295 Mass. 457

September 16, 1936 - October 27, 1936

Court Below: District Court, Springfield


Lottery. Evidence, Experiments. Words, "Lottery."

At the trial of complaints charging violation of §§ 5 and 7 of G.L. (Ter. Ed.) c. 271, it appeared that the defendant maintained on premises used by him a "digger" slot machine, so called, and, to prove the character of the operation of the machine, the trial judge, after bearing evidence in the absence of the jury to the effect that the mechanism and contents of the machine were in substantially the same condition as when operated on the defendant's premises, in his discretion properly permitted the machine to be operated in the jury's presence, and also properly admitted in evidence testimony as to its operation in a district court at a previous trial in substantially the same circumstances.

A finding of a violation of §§ 5 and 7 of G. L. (Ter. Ed.) c. 271, in the maintenance and operation of a "digger" slot machine, so called, in which one deposited money in order to try for prizes contained therein, was warranted on evidence that, although the player could exercise a certain amount of skill in making preliminary arrangements of the mechanism, his control over the result of the operation ceased at a certain point and the result depended upon chance.

COMPLAINTS, received and sworn to in the District Court of Springfield on September 3 and 18, 1935, respectively.

On appeal to the Superior Court, the complaints were tried before Fosdick, J. There were verdicts of guilty. The defendant alleged exceptions.

The cases were submitted on briefs.

I. Gelin, for the defendant.

T. F. Moriarty, District Attorney, & J. P. Kelly, Assistant District Attorney, for the Commonwealth.

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PIERCE, J. The defendant was found guilty by a jury in the Superior Court on two complaints under G. L. (Ter. Ed.) c. 271, one charging that he "was concerned in setting up and managing a certain lottery for money and merchandise" (§ 7), and the other charging that he "did commonly keep and suffer to be kept in a building and place actually used and occupied by him" "certain apparatus, to wit, a slot machine for the purpose of playing at an unlawful game or sport for money or other thing of value" (§ 5). Sentence was imposed, but execution thereof has been suspended. Upon motion, the complaints were consolidated for the purpose of filing and presenting the defendant's exceptions to this court.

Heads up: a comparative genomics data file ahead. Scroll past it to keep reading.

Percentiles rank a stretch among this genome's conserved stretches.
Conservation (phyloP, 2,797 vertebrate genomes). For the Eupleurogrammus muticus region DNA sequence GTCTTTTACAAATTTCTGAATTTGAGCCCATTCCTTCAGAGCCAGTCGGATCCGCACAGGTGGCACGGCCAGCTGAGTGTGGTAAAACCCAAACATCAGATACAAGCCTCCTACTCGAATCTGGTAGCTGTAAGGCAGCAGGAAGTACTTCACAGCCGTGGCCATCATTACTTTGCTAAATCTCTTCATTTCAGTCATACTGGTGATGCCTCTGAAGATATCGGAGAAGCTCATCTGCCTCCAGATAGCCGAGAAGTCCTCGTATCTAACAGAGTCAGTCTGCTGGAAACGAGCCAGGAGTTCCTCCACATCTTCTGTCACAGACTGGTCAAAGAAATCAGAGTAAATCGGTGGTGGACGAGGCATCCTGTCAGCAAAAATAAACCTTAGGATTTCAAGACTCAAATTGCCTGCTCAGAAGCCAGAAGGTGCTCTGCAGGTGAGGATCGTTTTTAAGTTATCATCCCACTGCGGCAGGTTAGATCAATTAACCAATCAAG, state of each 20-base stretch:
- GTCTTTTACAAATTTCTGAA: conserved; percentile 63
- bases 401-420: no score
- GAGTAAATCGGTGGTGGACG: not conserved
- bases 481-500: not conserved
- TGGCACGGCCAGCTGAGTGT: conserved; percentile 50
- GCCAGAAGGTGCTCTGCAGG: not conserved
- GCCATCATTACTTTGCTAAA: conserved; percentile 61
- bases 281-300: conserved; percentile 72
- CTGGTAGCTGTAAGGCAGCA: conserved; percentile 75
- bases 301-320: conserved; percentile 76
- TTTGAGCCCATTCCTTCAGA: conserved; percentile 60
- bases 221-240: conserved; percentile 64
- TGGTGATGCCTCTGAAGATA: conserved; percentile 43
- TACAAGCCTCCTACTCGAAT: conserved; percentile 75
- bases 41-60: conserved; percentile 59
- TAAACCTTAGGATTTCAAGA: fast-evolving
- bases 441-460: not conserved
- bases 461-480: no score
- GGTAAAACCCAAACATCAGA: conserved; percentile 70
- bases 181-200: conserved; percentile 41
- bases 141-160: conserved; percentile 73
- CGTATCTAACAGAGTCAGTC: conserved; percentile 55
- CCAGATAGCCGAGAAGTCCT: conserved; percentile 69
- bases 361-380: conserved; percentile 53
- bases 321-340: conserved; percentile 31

A description of the machine involved in the cases as presented in the record is as follows: "The machine works primarily on the same principle as travelling excavating cranes are employed in commercial and industrial use. Upon a supporting platform a ground is made of hard candy about the size of small pebbles, loosely spread. Positioned upon this support are placed various objects of merchandise consisting generally of clocks, knives, cigarette lighters, cameras, flashlights, compacts, and other specialty items. These articles are positioned and displayed in what is known as the operating field. To the rear of the display case, there is a boom from which is suspended a grasping device. When the machine is not in play, the boom is in a vertical or nearly vertical position. The grasping device has three prongs, which when extended has [sic] a spread of approximately three and five eighths inches. The machine is constructed mechanically so that the grasping device can be dropped to practically any point within the operating field. Its aim from right to left and from left to right is controlled by a regulator wheel on the face of the machine. This regulator wheel as it is turned, correspondingly and accurately change[s] the aim of the boom. The point from front to rear at which the grasping device will light, is shown on an indicator on the rear of the machine, which indicator is plainly marked at its extreme front and rear respectively, and which by lines across the indicator, indicates changes

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of an inch or any fraction thereof. The articles themselves, the actual shift in the aim of the boom from right to left, and the resting place of the grasping device from front to rear as disclosed by the indicator, are all observable to a customer before the machine is placed in operation. After the customer has selected a desired object and has, by means of the regulator wheel gauged the spot at which the grasping device is to rest, he then inserts a coin in the machine, which sets it in operation. After the machine is in operation, the boom drops from a vertical to a more horizontal position (extent to which it reaches a horizontal position being dependent upon whether the operator has regulated for a forward or backward drop), the grasping device drops, the prongs close on the object desired and if the customer's efforts have been successful, the article is grappled, raised, dropped in a delivery chute and is delivered automatically to the customer."